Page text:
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Just Another Khazi Story

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Here's the second Khazi story. It's pretty meaningless and disjointed, just the way it was written. I mean, the writer didn't have much to write about. It's just another day.

Just Another Khazi Story

The street was dirty, of course, as Khazi and I strolled along, tumbled down buildings on either side, refuse everywhere around us. The wind was picking up dust and flinging it in our faces, the usual dregs lay about, mostly oblivious to us and pretty much everything else. Khazi was carelessly whistling some old forgotten tune, hands in pockets as usual. The way you walk with your hands in your pockets I think is nice in its gate. Maybe that’s one reason I like Khazi so much. Khazi has style, just doesn’t care, does whatever comes to mind and is a free soul.

See, the apparition that stood on that pile of rubble eventually came down like Moses from the Mount. Like Moses into the depravity of the carnival of lost souls, which is our world now. I stood by and watched as it glided easily through the debris, keeping its cadence through the remains, its steps effortless, floating, aloof and remote. Even the denizens of this fair city seemed to move aside from its saunter like the parting of the waters.

I learned these stories, about Moses and all, and other nice stories, from some cleric who used to harangue on a street corner when I was a snotty little kid. I was charmed by his stories back then, stories of an enchanted and magical world now long lost to us. Then one day he failed to appear on that dirty street corner and never returned. I remember I cried as if I had lost my best and only friend.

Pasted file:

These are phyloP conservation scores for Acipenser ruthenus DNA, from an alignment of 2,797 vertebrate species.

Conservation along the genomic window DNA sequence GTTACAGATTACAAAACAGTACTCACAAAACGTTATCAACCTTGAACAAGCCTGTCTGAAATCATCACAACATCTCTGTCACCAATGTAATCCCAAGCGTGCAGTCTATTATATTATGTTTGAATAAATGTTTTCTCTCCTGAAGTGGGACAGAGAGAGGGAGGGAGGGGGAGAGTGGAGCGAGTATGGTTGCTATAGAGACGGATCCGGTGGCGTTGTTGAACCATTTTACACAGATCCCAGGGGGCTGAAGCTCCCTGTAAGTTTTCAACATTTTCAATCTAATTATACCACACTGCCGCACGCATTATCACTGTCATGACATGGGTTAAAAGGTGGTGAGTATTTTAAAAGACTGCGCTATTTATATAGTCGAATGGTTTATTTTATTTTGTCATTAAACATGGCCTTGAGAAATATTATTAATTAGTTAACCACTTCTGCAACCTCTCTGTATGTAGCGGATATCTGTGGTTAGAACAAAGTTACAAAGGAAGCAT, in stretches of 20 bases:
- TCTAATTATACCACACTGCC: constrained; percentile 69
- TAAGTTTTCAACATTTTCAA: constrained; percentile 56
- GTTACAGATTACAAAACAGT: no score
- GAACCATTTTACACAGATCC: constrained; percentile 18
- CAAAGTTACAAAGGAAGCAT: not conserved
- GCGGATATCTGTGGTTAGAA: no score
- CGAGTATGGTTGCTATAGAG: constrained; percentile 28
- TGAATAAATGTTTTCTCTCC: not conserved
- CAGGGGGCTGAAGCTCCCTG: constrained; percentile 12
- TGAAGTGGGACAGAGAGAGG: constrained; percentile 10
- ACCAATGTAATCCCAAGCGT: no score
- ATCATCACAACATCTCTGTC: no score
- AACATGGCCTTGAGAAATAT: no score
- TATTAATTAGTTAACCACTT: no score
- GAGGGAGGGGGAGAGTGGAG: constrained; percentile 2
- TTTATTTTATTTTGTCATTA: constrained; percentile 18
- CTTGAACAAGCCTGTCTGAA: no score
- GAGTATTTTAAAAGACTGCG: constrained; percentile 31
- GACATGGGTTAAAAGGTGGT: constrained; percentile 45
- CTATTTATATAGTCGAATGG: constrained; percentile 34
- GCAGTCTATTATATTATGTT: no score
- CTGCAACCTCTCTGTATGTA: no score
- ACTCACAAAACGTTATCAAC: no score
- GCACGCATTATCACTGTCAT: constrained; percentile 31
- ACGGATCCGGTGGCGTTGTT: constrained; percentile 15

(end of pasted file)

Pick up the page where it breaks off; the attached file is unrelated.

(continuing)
Later I learned some crazies and thugs had done him in, had lured him into some shambles of a building and cut his throat. I guessed they couldn’t take his stories of the world as it had been, in this world as it had become. Too much of a conflicting comparison. They didn’t want to be reminded of all that lost beauty.

Anyway, this stranger, this Khazi as it called itself, was pretty funny to watch in a way, its eccentric attitude, I mean. This was someone to contend with, I thought, if it was genuine. When it came down from the rubble to street level, it stopped to look around, a sovereign surveying its domain. It then sat on a concrete slab, dusting it carefully before sitting, sat regally, immaculate in its splendor.

I watched for a minute, it sitting there expectantly, expecting what I wasn’t sure. Taking the opportunity in hand, I walked brashly up to this spirit, stood before it for a moment, then sat down close beside. It acted as if I wasn’t there, as if I were invisible, which I often liked to be. This was a good sign.